What is this class? We shall find out....

Hello everyone, my name is Ratushtar Kapadia. When I first saw this class I did not really know what it would entail, partly I still am not completely sure what it will cover exactly, but that just adds to my excitement and suspense of taking this course. If I had to describe myself in a nutshell, it would be I am a second year Physiological Sciences major from a small town in Florida. I like to play sports, travel, and fly airplanes. As a south campus major, who mainly takes science classes day in and day out, I would hope that this class can be different and allow me to learn more than what just slides on a PowerPoint teaches me. As far as the subject of Biotechnology and Art goes, I can only really think of genetically modified animals and organisms that have been created for mostly aesthetical or artistic purposes. Such examples that come to mind, as shown in the images bellow, include: GFP (Green Fluorescent Protein) Fish and fluorescent monkeys and mice.


                   ("GFP Mice" 2010)                              

       ("Transgenic Zebrafish" 2009)

This week’s readings and assignment also intrigued me further in understanding this class and relating it to my previous classes and me as an individual. SymbioticA’s “Fish and Chips” was very interesting and fun to see as a robot drawing art based on the neural activity in goldfish brain’s might not seem like art, but it definitely is, especially if a blank canvas can be considered art. Now entitled, MEART- the semi living artist, this project is something I would have never known about if not for the class ("SymbioticA" 2011). Thus, it excites me even more to know what is to come.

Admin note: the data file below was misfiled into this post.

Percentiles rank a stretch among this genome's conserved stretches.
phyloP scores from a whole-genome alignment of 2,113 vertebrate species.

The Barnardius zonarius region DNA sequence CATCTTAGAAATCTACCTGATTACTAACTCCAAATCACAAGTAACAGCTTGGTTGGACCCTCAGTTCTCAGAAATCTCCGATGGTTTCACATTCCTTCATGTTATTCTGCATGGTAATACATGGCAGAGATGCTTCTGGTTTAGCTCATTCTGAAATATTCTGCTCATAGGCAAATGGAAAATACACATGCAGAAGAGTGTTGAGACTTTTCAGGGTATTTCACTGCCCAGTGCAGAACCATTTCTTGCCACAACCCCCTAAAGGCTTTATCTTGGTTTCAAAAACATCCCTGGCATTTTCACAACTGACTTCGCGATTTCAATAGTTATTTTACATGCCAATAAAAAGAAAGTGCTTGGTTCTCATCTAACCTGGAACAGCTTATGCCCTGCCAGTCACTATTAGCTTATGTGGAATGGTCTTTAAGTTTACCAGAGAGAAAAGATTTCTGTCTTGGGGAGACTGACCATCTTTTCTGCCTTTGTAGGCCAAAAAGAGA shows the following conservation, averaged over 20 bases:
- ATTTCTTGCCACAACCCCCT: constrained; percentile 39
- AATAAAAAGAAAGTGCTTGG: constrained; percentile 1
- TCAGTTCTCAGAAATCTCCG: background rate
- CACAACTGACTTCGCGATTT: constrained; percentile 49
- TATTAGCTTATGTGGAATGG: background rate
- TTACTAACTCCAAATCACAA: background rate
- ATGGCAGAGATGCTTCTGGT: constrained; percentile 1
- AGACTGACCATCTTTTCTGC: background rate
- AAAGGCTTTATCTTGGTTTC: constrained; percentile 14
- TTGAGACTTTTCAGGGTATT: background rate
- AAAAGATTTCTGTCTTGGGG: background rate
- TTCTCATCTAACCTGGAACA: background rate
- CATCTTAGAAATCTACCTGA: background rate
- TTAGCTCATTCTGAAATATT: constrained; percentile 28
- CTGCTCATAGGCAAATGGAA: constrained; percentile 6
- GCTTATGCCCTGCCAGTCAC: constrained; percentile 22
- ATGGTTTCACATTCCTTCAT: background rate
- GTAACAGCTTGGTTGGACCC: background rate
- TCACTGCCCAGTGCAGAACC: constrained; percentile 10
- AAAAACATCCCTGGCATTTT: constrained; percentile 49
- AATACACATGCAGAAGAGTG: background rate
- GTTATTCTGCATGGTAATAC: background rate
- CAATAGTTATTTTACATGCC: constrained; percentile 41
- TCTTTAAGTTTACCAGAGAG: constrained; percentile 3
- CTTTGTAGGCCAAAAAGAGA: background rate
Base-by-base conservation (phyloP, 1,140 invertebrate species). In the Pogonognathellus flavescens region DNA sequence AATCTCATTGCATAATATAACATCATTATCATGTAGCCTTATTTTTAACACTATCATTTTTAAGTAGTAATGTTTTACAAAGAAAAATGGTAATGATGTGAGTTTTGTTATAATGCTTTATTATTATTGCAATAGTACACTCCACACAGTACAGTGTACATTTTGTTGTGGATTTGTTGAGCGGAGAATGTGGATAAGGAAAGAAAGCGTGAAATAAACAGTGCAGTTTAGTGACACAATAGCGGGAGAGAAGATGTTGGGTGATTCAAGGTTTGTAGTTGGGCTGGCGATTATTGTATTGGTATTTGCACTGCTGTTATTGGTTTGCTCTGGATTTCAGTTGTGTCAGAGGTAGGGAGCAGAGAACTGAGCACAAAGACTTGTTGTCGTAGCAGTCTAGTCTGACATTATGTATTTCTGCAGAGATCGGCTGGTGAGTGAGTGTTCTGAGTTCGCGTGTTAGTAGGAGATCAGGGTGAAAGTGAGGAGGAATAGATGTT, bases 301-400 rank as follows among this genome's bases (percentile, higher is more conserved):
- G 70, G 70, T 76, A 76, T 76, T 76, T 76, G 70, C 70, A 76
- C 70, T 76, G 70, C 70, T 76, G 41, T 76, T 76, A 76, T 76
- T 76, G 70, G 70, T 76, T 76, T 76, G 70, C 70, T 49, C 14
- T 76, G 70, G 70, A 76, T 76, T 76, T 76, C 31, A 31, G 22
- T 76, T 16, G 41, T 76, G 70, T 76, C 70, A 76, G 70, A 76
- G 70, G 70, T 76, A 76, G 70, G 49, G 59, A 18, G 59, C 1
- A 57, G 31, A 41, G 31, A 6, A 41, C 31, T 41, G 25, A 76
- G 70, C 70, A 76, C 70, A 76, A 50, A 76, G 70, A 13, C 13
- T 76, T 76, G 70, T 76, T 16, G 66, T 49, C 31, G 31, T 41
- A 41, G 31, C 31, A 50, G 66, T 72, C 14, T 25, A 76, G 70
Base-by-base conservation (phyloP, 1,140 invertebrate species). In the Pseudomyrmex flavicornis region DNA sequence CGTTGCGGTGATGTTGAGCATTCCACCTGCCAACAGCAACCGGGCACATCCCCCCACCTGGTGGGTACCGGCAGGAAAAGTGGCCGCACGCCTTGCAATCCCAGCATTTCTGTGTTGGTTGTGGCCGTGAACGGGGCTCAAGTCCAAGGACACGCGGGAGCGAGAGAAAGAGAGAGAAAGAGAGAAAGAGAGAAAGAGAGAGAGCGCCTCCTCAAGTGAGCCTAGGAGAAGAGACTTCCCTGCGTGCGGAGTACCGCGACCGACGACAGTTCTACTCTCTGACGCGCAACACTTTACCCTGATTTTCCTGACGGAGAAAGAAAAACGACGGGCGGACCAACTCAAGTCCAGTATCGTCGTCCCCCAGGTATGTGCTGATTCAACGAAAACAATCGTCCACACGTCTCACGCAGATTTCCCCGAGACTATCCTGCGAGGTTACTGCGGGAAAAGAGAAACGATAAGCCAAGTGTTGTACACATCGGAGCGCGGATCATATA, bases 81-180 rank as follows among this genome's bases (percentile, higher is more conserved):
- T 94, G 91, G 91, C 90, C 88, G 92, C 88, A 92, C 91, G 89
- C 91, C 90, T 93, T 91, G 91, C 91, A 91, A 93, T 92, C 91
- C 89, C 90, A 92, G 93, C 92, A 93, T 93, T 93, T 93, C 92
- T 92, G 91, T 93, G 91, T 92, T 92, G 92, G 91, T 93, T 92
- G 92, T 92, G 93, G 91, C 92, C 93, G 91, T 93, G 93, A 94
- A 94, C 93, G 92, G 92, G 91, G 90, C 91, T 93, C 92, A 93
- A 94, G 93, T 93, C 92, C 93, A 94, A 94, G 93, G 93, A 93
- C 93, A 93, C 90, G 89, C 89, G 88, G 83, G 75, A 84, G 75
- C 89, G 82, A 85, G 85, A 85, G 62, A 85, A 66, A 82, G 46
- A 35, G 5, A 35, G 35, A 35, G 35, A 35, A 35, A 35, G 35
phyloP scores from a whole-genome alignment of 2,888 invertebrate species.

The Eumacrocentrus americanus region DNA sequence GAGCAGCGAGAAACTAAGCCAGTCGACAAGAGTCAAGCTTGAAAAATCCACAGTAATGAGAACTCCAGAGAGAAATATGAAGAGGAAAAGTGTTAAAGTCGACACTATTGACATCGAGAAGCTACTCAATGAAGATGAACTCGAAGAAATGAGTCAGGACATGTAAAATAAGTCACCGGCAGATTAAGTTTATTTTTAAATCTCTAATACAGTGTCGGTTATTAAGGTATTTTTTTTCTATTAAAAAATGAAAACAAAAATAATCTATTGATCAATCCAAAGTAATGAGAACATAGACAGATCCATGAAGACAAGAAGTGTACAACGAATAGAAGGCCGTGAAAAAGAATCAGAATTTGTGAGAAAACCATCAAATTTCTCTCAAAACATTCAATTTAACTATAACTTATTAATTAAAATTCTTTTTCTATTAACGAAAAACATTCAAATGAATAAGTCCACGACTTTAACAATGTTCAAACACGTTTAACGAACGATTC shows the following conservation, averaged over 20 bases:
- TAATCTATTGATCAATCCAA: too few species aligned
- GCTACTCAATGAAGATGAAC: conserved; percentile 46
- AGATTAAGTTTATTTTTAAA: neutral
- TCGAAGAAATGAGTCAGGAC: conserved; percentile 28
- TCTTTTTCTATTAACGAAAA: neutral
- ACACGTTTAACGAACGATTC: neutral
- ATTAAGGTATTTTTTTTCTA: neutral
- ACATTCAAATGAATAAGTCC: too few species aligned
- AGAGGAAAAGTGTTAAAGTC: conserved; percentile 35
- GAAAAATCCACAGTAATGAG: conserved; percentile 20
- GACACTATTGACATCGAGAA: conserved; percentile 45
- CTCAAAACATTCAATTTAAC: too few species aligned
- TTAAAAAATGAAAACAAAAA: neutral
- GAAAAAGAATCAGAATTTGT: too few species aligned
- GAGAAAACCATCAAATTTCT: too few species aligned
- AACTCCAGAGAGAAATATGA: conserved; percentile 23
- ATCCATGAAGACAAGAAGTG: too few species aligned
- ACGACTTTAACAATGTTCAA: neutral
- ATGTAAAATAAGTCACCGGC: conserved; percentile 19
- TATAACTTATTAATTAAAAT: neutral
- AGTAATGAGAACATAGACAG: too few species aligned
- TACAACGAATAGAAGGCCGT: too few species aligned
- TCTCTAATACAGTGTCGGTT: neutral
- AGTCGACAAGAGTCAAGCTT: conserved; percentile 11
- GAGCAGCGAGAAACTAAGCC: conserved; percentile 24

("SymbioticA" 2011)

Further, Edward Kac’s GFP bunny, Alba, comes more under what I expected with Biotechnology and Art as mentioned above with GFP fish and mice. Even though, his work might be considered controversial, I find it to be very intriguing. As mentioned by Kac in an article, Alba is an albino rabbit with a extra powerful GFP gene insertion that only makes her green under certain conditions (Kac 2000). Thus, I would not really consider this unethical as some do claim. Moreover, other video artists are interesting and illustrate forms that I would not really see in my everyday studies. Most significantly though, the reading of “Observations on an Art of Growing Interest: Towards a Phenomenological Approach to Art Involving Biotechnology” by Jens Hauser highlights important points of the fusion of art and science is growing in today’s age and that the lines are blurring of ethics and boundaries (Hauser 2008). In short, even though the readings and videos only really relate to one of my past courses with Intro to Microbiology (LS 3) as far as genetic engineering GFP protein tags, I do look forward with an open mind to what’s to come in this class. This week’s reading and video already introduced me to the fusion of biotechnology and art, specifically with the “Fish and Chips” being my favorite but I do look forward to seeing more new topics and art forms in this course.


Work Cited:


GFP Mice. Digital image. National Institute of Health. N.p., Feb. 2010. Web. 10 Apr. 2017.



Hauser, Jens. "Observations on an Art of Growing Interest: Towards a Phenomenological Approach to Art Involving Biotechnology." Tactical Biopolitics. Cambridge: MIT Press, 2008.


Kac, Edward. "RABBIT REMIX." EKAC. N.p., Apr. 2000. Web. 10 Apr. 2017. <http://www.ekac.org/gfpbunny.html#gfpbunnyanchor>


"SymbioticA." The SymbioticA Research Group : SymbioticA : The University of Western Australia. N.p., Jun. 2011. Web. 10 Apr. 2017.

< http://www.symbiotica.uwa.edu.au/residents/SARG>


Transgenic Zebrafish. Digital image. The Weinstein Laboratory. National Institute of Health, Jan. 2009. Web. 10 Apr. 2017.